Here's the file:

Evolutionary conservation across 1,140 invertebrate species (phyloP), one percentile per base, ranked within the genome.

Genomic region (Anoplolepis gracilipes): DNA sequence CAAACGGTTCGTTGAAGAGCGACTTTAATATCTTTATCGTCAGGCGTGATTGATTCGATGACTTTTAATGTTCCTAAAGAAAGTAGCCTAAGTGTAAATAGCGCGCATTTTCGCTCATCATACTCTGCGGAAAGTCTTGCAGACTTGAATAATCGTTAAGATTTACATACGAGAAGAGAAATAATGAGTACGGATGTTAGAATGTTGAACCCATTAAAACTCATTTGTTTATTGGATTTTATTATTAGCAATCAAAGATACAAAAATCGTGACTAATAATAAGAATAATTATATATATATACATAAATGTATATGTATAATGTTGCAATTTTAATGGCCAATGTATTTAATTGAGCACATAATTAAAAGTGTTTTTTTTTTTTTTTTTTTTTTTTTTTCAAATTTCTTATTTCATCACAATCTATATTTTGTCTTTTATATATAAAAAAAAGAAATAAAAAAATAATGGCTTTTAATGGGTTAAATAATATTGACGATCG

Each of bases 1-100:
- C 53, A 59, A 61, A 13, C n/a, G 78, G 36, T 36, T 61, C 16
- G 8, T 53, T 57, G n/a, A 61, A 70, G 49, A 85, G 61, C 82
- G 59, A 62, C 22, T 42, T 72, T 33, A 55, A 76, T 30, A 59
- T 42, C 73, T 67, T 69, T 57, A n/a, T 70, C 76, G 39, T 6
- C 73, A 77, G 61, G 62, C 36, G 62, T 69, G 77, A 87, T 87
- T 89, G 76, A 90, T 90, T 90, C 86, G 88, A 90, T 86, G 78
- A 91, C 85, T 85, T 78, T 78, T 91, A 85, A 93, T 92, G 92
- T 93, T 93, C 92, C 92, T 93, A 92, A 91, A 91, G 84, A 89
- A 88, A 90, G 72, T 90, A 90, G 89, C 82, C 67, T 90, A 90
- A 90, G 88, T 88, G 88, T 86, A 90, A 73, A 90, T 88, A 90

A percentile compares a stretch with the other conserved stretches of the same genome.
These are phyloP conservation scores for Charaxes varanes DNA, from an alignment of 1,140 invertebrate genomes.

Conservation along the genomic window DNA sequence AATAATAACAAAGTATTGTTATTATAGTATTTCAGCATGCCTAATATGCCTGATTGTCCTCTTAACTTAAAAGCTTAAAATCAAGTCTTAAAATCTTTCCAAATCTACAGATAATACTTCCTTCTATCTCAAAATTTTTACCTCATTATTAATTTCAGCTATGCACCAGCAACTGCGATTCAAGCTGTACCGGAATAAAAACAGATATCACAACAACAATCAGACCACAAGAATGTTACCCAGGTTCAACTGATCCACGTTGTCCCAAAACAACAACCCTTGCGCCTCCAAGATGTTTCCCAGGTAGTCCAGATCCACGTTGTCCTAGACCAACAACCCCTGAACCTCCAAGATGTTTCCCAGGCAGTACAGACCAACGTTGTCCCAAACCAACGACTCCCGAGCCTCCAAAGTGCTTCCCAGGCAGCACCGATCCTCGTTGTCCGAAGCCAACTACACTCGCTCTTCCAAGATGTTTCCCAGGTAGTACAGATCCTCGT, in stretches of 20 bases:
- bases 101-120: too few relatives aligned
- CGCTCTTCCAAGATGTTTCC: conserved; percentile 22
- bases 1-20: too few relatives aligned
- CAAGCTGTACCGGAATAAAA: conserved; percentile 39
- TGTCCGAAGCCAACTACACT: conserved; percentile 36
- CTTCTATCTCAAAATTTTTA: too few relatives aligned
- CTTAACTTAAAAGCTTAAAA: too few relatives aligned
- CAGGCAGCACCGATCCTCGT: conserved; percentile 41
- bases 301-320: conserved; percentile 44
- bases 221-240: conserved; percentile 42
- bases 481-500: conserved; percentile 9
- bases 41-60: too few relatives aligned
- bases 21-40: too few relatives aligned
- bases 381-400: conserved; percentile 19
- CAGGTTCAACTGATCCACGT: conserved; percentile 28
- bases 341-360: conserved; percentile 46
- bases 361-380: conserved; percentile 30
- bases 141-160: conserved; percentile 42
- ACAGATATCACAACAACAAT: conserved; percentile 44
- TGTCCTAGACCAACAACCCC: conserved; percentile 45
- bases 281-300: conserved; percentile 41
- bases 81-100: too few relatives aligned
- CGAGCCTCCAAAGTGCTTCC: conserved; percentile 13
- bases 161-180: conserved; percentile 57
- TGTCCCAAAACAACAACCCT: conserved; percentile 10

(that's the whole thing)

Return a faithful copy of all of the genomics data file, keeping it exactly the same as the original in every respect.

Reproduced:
Evolutionary conservation across 1,140 invertebrate species (phyloP), one percentile per base, ranked within the genome.

Genomic region (Anoplolepis gracilipes): DNA sequence CAAACGGTTCGTTGAAGAGCGACTTTAATATCTTTATCGTCAGGCGTGATTGATTCGATGACTTTTAATGTTCCTAAAGAAAGTAGCCTAAGTGTAAATAGCGCGCATTTTCGCTCATCATACTCTGCGGAAAGTCTTGCAGACTTGAATAATCGTTAAGATTTACATACGAGAAGAGAAATAATGAGTACGGATGTTAGAATGTTGAACCCATTAAAACTCATTTGTTTATTGGATTTTATTATTAGCAATCAAAGATACAAAAATCGTGACTAATAATAAGAATAATTATATATATATACATAAATGTATATGTATAATGTTGCAATTTTAATGGCCAATGTATTTAATTGAGCACATAATTAAAAGTGTTTTTTTTTTTTTTTTTTTTTTTTTTTCAAATTTCTTATTTCATCACAATCTATATTTTGTCTTTTATATATAAAAAAAAGAAATAAAAAAATAATGGCTTTTAATGGGTTAAATAATATTGACGATCG

Each of bases 1-100:
- C 53, A 59, A 61, A 13, C n/a, G 78, G 36, T 36, T 61, C 16
- G 8, T 53, T 57, G n/a, A 61, A 70, G 49, A 85, G 61, C 82
- G 59, A 62, C 22, T 42, T 72, T 33, A 55, A 76, T 30, A 59
- T 42, C 73, T 67, T 69, T 57, A n/a, T 70, C 76, G 39, T 6
- C 73, A 77, G 61, G 62, C 36, G 62, T 69, G 77, A 87, T 87
- T 89, G 76, A 90, T 90, T 90, C 86, G 88, A 90, T 86, G 78
- A 91, C 85, T 85, T 78, T 78, T 91, A 85, A 93, T 92, G 92
- T 93, T 93, C 92, C 92, T 93, A 92, A 91, A 91, G 84, A 89
- A 88, A 90, G 72, T 90, A 90, G 89, C 82, C 67, T 90, A 90
- A 90, G 88, T 88, G 88, T 86, A 90, A 73, A 90, T 88, A 90

A percentile compares a stretch with the other conserved stretches of the same genome.
These are phyloP conservation scores for Charaxes varanes DNA, from an alignment of 1,140 invertebrate genomes.

Conservation along the genomic window DNA sequence AATAATAACAAAGTATTGTTATTATAGTATTTCAGCATGCCTAATATGCCTGATTGTCCTCTTAACTTAAAAGCTTAAAATCAAGTCTTAAAATCTTTCCAAATCTACAGATAATACTTCCTTCTATCTCAAAATTTTTACCTCATTATTAATTTCAGCTATGCACCAGCAACTGCGATTCAAGCTGTACCGGAATAAAAACAGATATCACAACAACAATCAGACCACAAGAATGTTACCCAGGTTCAACTGATCCACGTTGTCCCAAAACAACAACCCTTGCGCCTCCAAGATGTTTCCCAGGTAGTCCAGATCCACGTTGTCCTAGACCAACAACCCCTGAACCTCCAAGATGTTTCCCAGGCAGTACAGACCAACGTTGTCCCAAACCAACGACTCCCGAGCCTCCAAAGTGCTTCCCAGGCAGCACCGATCCTCGTTGTCCGAAGCCAACTACACTCGCTCTTCCAAGATGTTTCCCAGGTAGTACAGATCCTCGT, in stretches of 20 bases:
- bases 101-120: too few relatives aligned
- CGCTCTTCCAAGATGTTTCC: conserved; percentile 22
- bases 1-20: too few relatives aligned
- CAAGCTGTACCGGAATAAAA: conserved; percentile 39
- TGTCCGAAGCCAACTACACT: conserved; percentile 36
- CTTCTATCTCAAAATTTTTA: too few relatives aligned
- CTTAACTTAAAAGCTTAAAA: too few relatives aligned
- CAGGCAGCACCGATCCTCGT: conserved; percentile 41
- bases 301-320: conserved; percentile 44
- bases 221-240: conserved; percentile 42
- bases 481-500: conserved; percentile 9
- bases 41-60: too few relatives aligned
- bases 21-40: too few relatives aligned
- bases 381-400: conserved; percentile 19
- CAGGTTCAACTGATCCACGT: conserved; percentile 28
- bases 341-360: conserved; percentile 46
- bases 361-380: conserved; percentile 30
- bases 141-160: conserved; percentile 42
- ACAGATATCACAACAACAAT: conserved; percentile 44
- TGTCCTAGACCAACAACCCC: conserved; percentile 45
- bases 281-300: conserved; percentile 41
- bases 81-100: too few relatives aligned
- CGAGCCTCCAAAGTGCTTCC: conserved; percentile 13
- bases 161-180: conserved; percentile 57
- TGTCCCAAAACAACAACCCT: conserved; percentile 10